The next few miles I steadily managed to pass runners and when I reached checkpoint 2 at Ribblehead I was told that I was 1st lady. I was aware that it was a staggered start and so may not be the fastest lady to that checkpoint in the end so I quickly filled my water bottles and carried on. It was starting to get warm now but I still had my arm warmers on. I’m not sure if it was a comfort thing or what really but they stayed o the whole race when really I should have taken them off, the right one was chaffing but I still kept it on!

As I ran up Whernside I carried on dodging the walkers and trying to catch runners. As I approached the summit I glanced at my watch and realised that if I carried on running like I was that I could have a chance at the course record. I was certainly at Whernside a lot sooner than I expected. I could see my husband, brother in law and nephew on the top of Whernside so quickly took a gel off Gary and carried on running. I didn’t dare tell them that I was now trying for the course record but couldn’t stop to chat for fear of wasting time. I hope that I didn’t appear rude! I set off down Whernside knowing that descending this sort of terrain is not my strong point so kept focussed and only went over on my ankle once. As I approached Hill Inn I looked for the checkpoint which was higher up the road than I thought and shouted back a runner who had taken the turning into the field along the 3 peaks race route. Again I filled my water and added electrolytes and set straight off up Ingleborough, eating some of the boiled potatoes. I had managed to eat some pieces on the way round as well as a banana, gels and a soreen bar so was hopefully fuelled enough to get up Ingleborough. I trotted past walkers who asked me what race I was doing and when I explained they told me I was mad…hmmm yes maybe a little!

As I got nearer the top of Ingleborough and started scrambling I heard the words “come on Slater” and looked up to see Gary and John again. A few walkers moved to one side once they realised that I was racing and I pressed on. As I was approaching the summit I saw the guy running down who had passed me at Malham, he looked to be running well and so I wanted to try and catch him if I could. I ran across the rocky top to the trig, quick touch and John took a photo and then headed back towards Horton. John, Gary and Benson kept me company running down Ingleborough and offered lots of encouragement and reminded me to fuel and drink plenty. By now the sun was out and I was getting hot so Gary kindly tipped water over my head and neck to cool me down. John ran ahead and opened gates (when he remembered! One job John!) and both kept telling me how well I was moving. I didn’t tell them that I was trying for the record as I didn’t want jinx anything but I felt comfortable. As we approached the train station Gary and John said that they were going right and as I thanked them and headed to Horton I heard the words of encouragement “Don’t be shit!”. That’s ultra runners for you.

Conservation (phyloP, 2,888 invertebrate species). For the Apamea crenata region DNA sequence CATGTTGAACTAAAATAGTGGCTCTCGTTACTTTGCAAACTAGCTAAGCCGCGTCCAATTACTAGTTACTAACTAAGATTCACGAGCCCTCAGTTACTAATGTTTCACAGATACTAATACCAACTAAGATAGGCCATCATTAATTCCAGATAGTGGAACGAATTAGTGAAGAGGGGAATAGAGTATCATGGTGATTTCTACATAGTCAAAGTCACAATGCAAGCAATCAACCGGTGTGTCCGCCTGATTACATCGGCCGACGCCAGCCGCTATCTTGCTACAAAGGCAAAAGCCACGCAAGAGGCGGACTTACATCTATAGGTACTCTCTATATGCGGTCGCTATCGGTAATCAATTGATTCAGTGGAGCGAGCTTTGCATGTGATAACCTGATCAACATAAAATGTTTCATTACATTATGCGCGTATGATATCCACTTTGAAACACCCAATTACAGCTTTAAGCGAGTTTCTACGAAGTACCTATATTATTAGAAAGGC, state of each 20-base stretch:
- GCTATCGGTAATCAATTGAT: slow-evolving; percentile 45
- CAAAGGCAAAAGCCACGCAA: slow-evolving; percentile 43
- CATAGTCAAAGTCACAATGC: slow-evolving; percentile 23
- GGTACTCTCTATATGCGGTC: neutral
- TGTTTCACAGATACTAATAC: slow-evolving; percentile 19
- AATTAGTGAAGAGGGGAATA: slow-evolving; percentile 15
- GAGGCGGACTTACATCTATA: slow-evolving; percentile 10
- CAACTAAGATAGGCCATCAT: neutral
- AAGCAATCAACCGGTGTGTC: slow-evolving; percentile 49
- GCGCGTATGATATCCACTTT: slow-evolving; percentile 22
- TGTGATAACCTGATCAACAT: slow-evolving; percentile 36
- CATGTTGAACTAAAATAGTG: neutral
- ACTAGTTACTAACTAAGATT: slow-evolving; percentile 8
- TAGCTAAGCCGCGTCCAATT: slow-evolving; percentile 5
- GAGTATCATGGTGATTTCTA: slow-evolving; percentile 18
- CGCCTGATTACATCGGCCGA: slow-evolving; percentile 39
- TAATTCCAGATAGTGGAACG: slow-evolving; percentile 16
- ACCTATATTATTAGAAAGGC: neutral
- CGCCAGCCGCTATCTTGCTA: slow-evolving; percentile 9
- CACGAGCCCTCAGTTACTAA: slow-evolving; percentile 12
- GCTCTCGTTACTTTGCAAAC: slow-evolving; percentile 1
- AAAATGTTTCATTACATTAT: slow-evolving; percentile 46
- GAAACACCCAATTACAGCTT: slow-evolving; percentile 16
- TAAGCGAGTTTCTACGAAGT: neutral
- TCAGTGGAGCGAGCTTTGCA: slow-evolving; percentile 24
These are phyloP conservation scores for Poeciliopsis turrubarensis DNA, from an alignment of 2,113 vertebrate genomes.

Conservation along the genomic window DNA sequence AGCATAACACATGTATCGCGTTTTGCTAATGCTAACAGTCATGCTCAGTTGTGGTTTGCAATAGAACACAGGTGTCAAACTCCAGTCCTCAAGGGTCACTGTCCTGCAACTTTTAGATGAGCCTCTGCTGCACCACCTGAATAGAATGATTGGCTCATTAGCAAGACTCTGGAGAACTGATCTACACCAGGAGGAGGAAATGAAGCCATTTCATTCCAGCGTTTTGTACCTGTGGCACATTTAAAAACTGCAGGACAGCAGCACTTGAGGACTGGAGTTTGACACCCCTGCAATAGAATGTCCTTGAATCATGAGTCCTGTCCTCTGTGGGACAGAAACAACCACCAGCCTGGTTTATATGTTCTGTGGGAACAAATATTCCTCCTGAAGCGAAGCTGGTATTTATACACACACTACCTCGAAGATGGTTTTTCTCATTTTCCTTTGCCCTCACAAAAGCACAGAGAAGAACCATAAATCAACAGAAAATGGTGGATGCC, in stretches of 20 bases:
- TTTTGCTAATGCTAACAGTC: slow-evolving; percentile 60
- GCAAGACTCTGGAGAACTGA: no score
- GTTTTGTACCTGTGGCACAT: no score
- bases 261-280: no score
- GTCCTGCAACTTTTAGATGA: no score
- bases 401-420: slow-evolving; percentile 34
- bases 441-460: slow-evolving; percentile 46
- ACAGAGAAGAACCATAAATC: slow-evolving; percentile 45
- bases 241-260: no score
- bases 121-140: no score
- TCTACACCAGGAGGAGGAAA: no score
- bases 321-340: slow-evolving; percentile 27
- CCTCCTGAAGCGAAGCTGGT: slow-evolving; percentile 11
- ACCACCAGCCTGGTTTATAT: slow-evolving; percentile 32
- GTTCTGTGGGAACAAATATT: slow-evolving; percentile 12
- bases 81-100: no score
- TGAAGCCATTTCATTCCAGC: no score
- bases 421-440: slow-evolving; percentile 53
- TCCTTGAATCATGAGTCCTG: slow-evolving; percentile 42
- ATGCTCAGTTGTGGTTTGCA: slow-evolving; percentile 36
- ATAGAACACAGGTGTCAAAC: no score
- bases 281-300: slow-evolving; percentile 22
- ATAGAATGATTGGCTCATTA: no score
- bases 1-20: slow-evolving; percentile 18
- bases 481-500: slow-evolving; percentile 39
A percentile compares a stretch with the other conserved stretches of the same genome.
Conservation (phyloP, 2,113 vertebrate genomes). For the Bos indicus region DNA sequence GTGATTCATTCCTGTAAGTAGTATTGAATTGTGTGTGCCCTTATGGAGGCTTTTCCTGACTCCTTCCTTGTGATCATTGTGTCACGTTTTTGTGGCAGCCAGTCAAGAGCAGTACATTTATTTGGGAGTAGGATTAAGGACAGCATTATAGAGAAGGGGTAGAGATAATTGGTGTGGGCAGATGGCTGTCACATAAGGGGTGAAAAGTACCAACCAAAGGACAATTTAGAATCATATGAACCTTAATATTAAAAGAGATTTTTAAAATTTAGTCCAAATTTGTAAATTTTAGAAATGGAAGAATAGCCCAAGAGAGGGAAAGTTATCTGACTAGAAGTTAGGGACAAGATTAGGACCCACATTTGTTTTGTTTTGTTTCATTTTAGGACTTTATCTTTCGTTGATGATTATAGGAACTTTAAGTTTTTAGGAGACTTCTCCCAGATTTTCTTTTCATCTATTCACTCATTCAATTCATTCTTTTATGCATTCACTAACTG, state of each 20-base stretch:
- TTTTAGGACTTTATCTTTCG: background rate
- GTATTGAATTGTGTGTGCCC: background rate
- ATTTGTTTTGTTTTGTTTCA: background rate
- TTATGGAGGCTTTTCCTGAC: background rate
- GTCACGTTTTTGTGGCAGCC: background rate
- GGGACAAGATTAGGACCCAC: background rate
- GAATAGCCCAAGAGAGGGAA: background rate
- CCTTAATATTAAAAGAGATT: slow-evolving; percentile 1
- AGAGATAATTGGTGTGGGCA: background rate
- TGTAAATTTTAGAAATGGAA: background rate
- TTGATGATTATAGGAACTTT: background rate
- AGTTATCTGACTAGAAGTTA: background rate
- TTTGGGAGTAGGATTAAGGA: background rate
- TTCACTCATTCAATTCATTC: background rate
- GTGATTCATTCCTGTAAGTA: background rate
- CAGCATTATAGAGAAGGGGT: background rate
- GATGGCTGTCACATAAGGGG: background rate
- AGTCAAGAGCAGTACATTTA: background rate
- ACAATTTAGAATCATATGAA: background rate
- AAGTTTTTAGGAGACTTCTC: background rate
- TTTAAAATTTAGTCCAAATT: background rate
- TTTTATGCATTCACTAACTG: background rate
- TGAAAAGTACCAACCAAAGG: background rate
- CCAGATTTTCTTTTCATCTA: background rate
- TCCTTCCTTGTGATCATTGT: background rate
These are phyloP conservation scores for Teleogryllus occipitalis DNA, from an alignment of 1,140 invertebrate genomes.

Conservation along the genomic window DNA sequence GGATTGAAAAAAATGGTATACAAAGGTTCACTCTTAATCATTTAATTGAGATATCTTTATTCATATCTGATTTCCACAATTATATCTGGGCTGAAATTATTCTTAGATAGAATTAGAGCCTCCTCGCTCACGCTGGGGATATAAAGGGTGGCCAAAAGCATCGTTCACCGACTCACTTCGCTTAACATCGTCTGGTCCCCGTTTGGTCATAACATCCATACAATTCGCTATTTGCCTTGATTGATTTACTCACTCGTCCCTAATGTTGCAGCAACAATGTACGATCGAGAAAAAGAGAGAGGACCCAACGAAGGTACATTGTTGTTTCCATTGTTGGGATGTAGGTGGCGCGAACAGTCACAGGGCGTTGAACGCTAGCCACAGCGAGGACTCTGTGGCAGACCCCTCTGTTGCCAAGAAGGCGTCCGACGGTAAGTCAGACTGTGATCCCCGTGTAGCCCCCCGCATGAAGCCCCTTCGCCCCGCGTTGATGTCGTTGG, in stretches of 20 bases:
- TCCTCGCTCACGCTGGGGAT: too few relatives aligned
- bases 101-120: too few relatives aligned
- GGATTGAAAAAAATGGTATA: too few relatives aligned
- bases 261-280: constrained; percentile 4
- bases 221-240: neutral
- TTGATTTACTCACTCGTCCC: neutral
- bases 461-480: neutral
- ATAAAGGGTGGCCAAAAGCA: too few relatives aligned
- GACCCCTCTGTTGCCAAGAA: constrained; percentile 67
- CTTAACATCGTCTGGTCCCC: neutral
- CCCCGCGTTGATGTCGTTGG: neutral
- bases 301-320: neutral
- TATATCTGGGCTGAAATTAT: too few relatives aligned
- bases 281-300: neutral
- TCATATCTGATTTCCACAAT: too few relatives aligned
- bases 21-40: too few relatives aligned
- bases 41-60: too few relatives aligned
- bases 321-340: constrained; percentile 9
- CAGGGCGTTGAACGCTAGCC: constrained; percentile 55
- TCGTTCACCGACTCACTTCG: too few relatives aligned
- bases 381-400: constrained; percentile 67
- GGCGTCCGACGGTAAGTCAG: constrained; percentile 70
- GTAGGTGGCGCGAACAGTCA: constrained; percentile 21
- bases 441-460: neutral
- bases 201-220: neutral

At the checkpoint in Horton I again filled my water and set off and noticed the guy (called Scott) that I had seen coming off Ingleborough. He was walking along the road whilst he ate so I set off running hoping to leave him. Going up Bracken bottom was tough. The sun was beating down, there was no shade and it was a real drag. I looked behind and saw Scott, I couldn’t seem to gain any distance on him. I turned right towards Silverdale Road and the final checkpoint. As I got there the friendly marshal told me that I looked like I needed sugar (not sure what that looks like) and after filling my water bottles asked if I wanted some flat coke. I was a little hesitant as didn’t want to break my routine but he was fairly insistent. He gave me a cup and it was like nectar. He’d even managed to keep it cool. I set off from that checkpoint just in front of Scott to the cheers form the marshals telling me I looked strong and the coke would help me up fountains fell. I ran along the road and then turned right up the last climb. I could see 2 runners in front with poles and did wonder whether I should have tried some, anyway I shuffled up the climb toing and froing with Scott. As we reached the top and the more runnable bits I tried to put more effort in to leave the 2 runners with poles behind. It worked. I still felt comfortable running across the moor and past the tarn but as I approached the top of Malham Cove I started to feel sick. I glanced at my watch to see if I still had the record in reach only to find that my watch had died!! I was sure that I had set it to last 15 hours but it must not have synced with my laptop. I knew then all I could do was hold on and keep running. I ran towards Gordale Scar with Scott and onto Janets Foss. This was heaving with tourists and I had to politely ask a lady to move out of the way as she was struggling getting down the rocks as I knew that I must be close to the record and didn’t have time to wait. Scott and I were running together along the path and he said that we should run in together, however I was now feeling really sick and kindly told him it was fine for him to run in front. I managed a strong run in without throwing up and saw Gary just before the finish line taking my photo. As I crossed the line I asked the organised if he knew my time. He told me that the results would be out the following day, I must have put on a pathetic face and said “ but I was going for the course record so just wanted to know as my watch has stopped”. Scott said he was certain that I had done it but the organiser kindly disappeared to check the chip time for me and came back and told me I had completed it in 9 hours 36 minutes 5 seconds! I had done it, the previous record was 9 hours 43 minutes.

I proudly told Gary who bought me a celebratory ice cream, that was the best thing ever!!

About 20 minutes later I was also announced as the female winner and awarded a gold plate.

It was a good day out with brilliant marshals, friendly runners and great support from John, Gary, Benson, Rachel and my Gary. Job done!



About us

The main aims of the club are to increase the participation of running in Barnoldswick and to keep organised running as accessible as possible.